Determining the best time to take your Social Security benefits is a complex decision. You might have heard you’re supposed to wait until at least full retirement age. But that broad advice doesn’t always work for everyone. Countless factors, like your health or your ability to work, may make postponing Social Security the wrong decision.
The best strategy for timing Social Security is the one that works for you. To help you get your strategy right, start by asking yourself the following questions.
Are You Still Working?
Americans may file for Social Security benefits when they turn 62, even if they are still collecting a paycheck. However, starting Social Security benefits at age 62 is four to five years before full retirement age (between 66 and 67, depending on when you were born), which is when you can expect to receive a full, unreduced benefit.
If you begin taking Social Security benefits early, each there is month between your start date and your full retirement age permanently reduces your monthly payment by about half a percent.
In addition to seeing a permanent reduction in monthly benefit, if you are still working while collecting early benefits, you may see some of your Social Security payments withheld because of something called the earnings test. If you haven’t reached full retirement age, you will see $1 of your Social Security benefits withheld for every $2 over $18,960 that you earn. This test changes to a withholding of $1 in benefits for every $3 you earn above $50,520 up to the month of your birthday during the year you reach full retirement age.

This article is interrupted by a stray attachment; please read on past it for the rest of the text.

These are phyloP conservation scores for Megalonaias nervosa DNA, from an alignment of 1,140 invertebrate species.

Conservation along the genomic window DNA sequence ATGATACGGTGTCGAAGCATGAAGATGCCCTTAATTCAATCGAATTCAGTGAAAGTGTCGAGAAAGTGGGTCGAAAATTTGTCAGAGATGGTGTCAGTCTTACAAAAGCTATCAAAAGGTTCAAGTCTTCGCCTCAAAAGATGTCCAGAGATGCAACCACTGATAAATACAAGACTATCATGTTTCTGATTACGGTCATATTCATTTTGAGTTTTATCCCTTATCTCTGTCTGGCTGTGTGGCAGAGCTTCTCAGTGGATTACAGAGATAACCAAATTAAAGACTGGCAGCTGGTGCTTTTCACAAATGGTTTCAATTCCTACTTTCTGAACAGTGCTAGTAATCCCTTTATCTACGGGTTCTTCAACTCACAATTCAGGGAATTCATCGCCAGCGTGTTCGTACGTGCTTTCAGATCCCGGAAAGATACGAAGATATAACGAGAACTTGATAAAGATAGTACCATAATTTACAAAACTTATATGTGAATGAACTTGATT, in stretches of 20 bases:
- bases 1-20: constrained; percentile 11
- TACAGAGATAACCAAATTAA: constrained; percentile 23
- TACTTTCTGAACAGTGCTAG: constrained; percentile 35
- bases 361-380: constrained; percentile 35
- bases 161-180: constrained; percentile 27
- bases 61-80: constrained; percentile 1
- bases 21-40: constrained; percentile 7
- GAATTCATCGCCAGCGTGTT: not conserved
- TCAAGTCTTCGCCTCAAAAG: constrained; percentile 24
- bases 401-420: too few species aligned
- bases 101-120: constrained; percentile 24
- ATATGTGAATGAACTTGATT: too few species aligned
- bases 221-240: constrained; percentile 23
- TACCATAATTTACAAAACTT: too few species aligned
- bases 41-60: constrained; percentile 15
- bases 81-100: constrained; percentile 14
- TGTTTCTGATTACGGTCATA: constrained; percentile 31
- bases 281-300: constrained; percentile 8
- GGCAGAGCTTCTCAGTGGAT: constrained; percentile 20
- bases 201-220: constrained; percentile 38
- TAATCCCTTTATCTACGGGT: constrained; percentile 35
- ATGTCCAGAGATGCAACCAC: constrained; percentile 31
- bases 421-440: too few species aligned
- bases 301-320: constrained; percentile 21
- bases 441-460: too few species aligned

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Take a 63-year-old beneficiary who is earning $35,000 per year while also taking Social Security benefits. Their annual income is $16,040 above the earnings test limit, which means $8,020 will be withheld from their Social Security benefits.
It’s important to note that the amount withheld will be credited back—you’ll just have to wait until you reach the Social Security full retirement age. But it’s vital to keep the impact of the earnings test in mind when determining how much Social Security income you can count on in the years leading up to full retirement age.
Once you reach the Social Security full retirement age, you can work as much as you’d like without imperiling your monthly benefit, though you’ll still be on the hook for income taxes.
Are You Married?
Your marital status can also affect your timing decision. That’s in part because married beneficiaries may be eligible for a spousal benefit based upon their spouse’s work record.